Mayotte is situated in the Comoros archipelago, in the Mozambique Channel, and has one of the biggest lagoons in the world (425mi²/1100km²), surrounded by a barrier reef over 100 miles (160km) long. Its warm waters, protected by ocean currents, are home to very varied underwater sea life: turtles, dolphins, whales (from July to October), a plethora of fish (over 800 species) and coral (300 species), as well as the extremely rare dugong (less than twenty recorded individual animals).

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The island has a wide variety of snorkeling spots. Although you will probably start by exploring the seagrass and reef drop-offs that are easily accessible from the beaches (the most famous of which is N’Gouja, an excellent place to observe green turtles), you shouldn’t leave without taking an excursion by boat, which is the only way to reach the islets and reefs dispersed throughout the lagoon (Îlots Choizil, Ilot de Sable Blanc du Nord, etc.) or the immense barrier reef (lying several miles from the coast), interspersed with channels.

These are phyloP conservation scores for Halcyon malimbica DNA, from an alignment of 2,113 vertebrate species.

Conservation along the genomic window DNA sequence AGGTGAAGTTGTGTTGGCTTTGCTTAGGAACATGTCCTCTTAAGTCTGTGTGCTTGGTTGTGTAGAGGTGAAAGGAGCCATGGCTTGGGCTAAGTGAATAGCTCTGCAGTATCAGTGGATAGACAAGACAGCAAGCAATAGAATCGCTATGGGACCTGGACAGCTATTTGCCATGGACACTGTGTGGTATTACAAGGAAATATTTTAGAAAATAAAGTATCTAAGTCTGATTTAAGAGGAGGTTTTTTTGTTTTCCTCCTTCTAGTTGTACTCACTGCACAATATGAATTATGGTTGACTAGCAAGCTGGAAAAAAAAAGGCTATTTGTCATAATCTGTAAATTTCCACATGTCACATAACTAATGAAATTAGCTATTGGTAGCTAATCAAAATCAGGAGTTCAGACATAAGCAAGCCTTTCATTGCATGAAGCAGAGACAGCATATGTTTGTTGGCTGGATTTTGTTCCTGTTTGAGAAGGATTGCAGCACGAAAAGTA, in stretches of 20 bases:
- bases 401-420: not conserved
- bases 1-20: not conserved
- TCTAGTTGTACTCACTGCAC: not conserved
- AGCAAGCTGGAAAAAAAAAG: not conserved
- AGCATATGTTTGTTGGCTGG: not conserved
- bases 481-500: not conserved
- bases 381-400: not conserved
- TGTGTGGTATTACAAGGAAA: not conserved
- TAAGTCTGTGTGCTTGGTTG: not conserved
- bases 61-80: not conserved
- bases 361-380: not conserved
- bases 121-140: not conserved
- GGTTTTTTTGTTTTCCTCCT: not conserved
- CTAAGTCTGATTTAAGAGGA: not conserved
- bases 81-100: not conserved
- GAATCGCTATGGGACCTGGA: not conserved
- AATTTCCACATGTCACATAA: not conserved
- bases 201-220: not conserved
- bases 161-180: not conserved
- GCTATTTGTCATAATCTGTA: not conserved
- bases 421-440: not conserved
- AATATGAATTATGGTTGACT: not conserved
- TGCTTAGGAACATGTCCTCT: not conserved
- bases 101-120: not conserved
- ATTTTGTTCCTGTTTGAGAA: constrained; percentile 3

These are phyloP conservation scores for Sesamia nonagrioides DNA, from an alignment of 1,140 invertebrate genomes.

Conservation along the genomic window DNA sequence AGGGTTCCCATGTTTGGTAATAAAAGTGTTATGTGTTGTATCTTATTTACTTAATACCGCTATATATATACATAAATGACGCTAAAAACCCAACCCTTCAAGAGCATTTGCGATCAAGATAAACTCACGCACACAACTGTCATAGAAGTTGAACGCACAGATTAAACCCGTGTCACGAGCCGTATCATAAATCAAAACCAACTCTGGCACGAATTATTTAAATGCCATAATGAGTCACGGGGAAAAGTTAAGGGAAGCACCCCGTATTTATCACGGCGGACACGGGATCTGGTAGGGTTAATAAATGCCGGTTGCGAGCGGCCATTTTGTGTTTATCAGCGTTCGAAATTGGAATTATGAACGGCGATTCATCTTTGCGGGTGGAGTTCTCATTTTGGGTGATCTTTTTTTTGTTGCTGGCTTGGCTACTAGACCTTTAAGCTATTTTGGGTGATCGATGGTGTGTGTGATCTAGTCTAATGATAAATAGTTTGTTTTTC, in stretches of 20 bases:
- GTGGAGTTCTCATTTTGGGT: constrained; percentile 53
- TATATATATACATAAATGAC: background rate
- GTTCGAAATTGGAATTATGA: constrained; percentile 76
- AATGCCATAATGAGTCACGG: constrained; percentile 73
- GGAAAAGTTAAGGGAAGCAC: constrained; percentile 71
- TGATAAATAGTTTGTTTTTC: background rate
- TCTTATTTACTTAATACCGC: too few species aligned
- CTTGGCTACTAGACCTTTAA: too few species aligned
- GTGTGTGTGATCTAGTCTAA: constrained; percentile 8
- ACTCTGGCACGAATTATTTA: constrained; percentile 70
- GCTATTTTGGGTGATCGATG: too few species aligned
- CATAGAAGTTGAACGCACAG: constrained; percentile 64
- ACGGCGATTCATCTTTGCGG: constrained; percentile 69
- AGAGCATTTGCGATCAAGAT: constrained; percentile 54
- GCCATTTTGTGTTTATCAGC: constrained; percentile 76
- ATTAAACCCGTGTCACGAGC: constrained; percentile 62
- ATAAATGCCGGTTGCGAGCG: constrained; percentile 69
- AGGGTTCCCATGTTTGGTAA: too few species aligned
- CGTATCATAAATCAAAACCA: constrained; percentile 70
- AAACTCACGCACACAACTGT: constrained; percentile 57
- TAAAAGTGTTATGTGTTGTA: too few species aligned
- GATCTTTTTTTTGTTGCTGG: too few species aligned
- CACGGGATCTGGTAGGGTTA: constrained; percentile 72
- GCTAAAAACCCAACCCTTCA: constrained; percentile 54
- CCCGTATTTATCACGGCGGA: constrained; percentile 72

Snorkeling Report Mayotte
Coral reef at Ilot de Sable Blanc du Nord, Mayotte brown lemur at N'Gouja, and terns at Îlots Choizil
When to go to Mayotte?

With an average temperature of 75°F (24°C) in the lagoon, snorkeling is possible in Mayotte all the year round. From October to March, during the southern summer, temperatures are high (85-90°F/29-33°C on average) and rains abundant (with a peak in January-February). After heavy rain, the coastal waters are charged with sediment, making visibility poorer. From April to September, temperatures are cooler (74-79°F/23-26°C) and the waters are generally clear, but wind is more common.

CDC Mayotte EN

Where to spot them?

Green sea turtle

You can't miss them at N'Gouja, common at Tahiti Plage and Gouéla

Skunk clownfish

Common at Ilots Choizil and Tahiti Plage

Emperor angelfish

Common on reef drop-offs

Powder blue tang

On all spots

Blue tang

On all spots

Yellow longnose butterflyfish

On all spots

Sixbar wrasse

On all spots

Black-sided hawkfish

On all spots

Madagascar clownfish

Frequent at N'Gouja